Friday, June 24, 2011

Apres le Deluge: The CEJA Spin Cycle Begins

When the AMA adopted the 5th version of the CEJA report on industry-funded CME, it seemed clear that this was an ominous and very bad sign for the future of industry-funded CME. I already posted my take on the report here (short version: say goodbye to most industry CME). Now we are beginning to see how industry supporters are responding. Basically, they are saying, or maybe just desperately hoping, "Feh! It's no big deal."
They were singing a different tune before the vote. As was true for the prior CEJA CME reports, MECCs (medical education communication companies) and their supporters maligned the document. The Alliance for CME, the main trade organization for MECCs, had released this statement recommending that many sentences in the recommendations be stricken—essentially any sentence that challenged the status quo.  

ACRE, a relatively new organization composed of physicians who  vigorously defend financial relationships with drug companies issued what amounted to a white paper calling for the rejection of the report. ACRE found so many things wrong with CEJA 5.0 that its critique ran three pages longer than the report itself.

A couple of weeks before the vote, Medical Meetings magazine published an editorial by columnist and MECC owner Stephen Lewis angrily attacking CEJA as being an “oxymoron” because it “seems to have forgotten the critical link that exists between ethics and evidence.”

And five days before the vote, Thomas Sullivan, the owner of the MECC Rockpointe, who writes the influential pro-industy blog Policy and Medicine, reviewed and agreed with the Alliance for CME’s position that the CEJA report be canned.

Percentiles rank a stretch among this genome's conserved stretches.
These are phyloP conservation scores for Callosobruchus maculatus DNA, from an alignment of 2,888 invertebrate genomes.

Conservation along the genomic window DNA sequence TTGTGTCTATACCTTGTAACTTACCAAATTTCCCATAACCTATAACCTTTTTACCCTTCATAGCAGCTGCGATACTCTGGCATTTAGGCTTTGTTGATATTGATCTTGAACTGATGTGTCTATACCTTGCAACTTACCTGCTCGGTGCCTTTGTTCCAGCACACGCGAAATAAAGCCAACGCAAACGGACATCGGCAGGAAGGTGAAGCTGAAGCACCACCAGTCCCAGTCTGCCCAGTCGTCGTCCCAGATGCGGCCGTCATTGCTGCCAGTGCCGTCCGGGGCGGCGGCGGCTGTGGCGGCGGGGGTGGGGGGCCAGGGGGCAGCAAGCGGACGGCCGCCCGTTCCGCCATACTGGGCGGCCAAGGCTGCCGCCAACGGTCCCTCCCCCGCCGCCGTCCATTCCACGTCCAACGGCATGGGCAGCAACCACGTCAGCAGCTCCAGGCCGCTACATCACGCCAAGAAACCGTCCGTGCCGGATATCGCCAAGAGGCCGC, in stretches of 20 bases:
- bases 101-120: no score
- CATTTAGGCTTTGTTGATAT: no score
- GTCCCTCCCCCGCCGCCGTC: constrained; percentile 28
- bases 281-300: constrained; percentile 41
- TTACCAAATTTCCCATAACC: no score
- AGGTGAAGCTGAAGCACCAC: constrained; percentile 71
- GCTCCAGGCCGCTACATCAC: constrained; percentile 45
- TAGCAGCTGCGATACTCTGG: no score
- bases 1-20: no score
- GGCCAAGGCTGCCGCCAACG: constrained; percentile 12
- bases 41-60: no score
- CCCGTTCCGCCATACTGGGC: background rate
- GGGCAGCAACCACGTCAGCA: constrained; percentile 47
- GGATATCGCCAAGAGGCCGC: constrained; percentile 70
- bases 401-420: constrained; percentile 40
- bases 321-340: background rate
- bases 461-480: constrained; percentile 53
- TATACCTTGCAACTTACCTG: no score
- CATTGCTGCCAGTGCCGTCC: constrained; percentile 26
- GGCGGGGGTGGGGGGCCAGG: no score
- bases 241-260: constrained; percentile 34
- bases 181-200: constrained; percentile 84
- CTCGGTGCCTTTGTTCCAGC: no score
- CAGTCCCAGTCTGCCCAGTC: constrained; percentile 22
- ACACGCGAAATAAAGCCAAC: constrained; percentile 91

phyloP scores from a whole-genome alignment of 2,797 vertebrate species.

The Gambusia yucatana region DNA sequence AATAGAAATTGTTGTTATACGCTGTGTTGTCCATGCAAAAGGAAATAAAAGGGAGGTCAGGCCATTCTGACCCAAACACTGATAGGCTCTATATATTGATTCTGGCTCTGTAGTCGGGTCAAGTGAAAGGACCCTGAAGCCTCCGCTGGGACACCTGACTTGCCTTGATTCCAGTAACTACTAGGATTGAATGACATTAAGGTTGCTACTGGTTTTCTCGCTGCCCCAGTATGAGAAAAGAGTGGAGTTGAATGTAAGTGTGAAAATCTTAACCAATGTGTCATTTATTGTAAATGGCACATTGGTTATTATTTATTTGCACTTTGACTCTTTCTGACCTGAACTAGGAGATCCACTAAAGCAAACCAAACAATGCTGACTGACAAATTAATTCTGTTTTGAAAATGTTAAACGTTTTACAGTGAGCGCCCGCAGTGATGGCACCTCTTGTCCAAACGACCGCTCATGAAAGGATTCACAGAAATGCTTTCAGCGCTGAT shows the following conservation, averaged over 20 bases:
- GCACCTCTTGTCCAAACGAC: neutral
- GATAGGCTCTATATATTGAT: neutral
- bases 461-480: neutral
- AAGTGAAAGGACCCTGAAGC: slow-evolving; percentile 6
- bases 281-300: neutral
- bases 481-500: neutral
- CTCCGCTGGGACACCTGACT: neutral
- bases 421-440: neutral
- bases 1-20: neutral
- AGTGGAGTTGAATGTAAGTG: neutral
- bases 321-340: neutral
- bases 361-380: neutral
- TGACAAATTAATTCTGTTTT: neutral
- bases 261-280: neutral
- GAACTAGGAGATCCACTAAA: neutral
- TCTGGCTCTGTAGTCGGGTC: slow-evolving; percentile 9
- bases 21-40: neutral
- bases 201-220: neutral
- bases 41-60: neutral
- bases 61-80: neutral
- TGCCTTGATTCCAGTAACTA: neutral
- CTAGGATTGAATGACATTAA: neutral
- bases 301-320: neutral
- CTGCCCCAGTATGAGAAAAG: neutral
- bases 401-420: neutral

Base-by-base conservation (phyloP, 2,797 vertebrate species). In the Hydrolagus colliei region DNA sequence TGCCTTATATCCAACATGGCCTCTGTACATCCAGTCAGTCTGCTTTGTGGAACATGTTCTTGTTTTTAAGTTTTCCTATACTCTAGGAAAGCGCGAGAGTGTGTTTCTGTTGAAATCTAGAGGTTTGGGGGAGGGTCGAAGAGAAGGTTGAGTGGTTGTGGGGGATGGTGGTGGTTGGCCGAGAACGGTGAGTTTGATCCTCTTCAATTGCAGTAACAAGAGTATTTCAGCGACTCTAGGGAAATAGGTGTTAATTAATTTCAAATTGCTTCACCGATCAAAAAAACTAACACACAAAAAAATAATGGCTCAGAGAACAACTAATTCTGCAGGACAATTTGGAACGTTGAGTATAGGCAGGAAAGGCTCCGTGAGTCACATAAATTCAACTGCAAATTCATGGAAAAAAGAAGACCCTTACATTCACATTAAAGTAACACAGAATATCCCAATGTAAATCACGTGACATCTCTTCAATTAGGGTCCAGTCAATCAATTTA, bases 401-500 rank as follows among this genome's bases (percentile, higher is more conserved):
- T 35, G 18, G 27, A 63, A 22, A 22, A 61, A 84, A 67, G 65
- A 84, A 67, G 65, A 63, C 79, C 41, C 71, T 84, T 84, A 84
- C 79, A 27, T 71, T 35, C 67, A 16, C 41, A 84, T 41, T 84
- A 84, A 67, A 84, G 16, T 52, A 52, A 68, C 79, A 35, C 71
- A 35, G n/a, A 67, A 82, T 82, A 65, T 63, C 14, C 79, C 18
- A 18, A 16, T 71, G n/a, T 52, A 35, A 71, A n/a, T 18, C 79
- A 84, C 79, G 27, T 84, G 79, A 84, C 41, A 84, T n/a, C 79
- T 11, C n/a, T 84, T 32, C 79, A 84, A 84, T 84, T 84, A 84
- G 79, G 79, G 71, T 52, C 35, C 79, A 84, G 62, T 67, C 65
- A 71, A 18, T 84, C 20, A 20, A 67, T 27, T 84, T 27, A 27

So much for the run up. Now that the report has been adopted, industry advocates appear to be quickly distancing themselves from these prior alarmist views about CEJA.

Two days after the vote, Thomas Sullivan was almost celebrating. Headlined “AMA CEJA 2011: AMA House of Delegates Approves Report – Now Emphasis on Value of CME in Patient Care,” his post was nonchalant. Far from seeing this as a threat to industry funding, Sullivan now argued that the report “merely reflects an alignment of AMA policies on CME with the ACCME, HHS OIG, and the PhRMA and AdvaMed Code of Ethics.  Commercial support of CME will still remain a valuable resource for CME providers to help keep physicians up to date on the latest breakthroughs and treatments.”

Medical Marketing & Media, a publication financially dependent on pro-industry stakeholders, published an article that appeared to be journalistic coverage of the decision but which was essentially an editorial saying "don't worry, be happy." The article emphasized that CEJA 5.0 does not call for an “all out ban” on industry funding, but instead “places the moral onus on physician presenters to disclose to learners their financial interests in the topic they are speaking about.”

Derek Warnick, an industry CME director and blogger, responded with an entertaining and thoughtful post in which he concludes that “If I had to guess (OK, I don’t HAVE to guess, but I’m going to anyway), I would say that CME providers may be asked to provide a little more documentation about faculty selection and conflict resolution processes, but I don’t anticipate any major shake-ups.” 

Meanwhile, the only person whose opinion anyone cares about has remained silent. That would be Murray Kopelow, the director of ACCME. If you email ACCME for his response (as I did) you will receive the following official statement: “We are currently reviewing the CEJA Recommendations and the Board of Directors will be deciding on any next steps.” The next board meeting is July 21 in Chicago, so we will probably not get any response until they publish their Executive Summary of that meeting, probably a month or so after it occurs.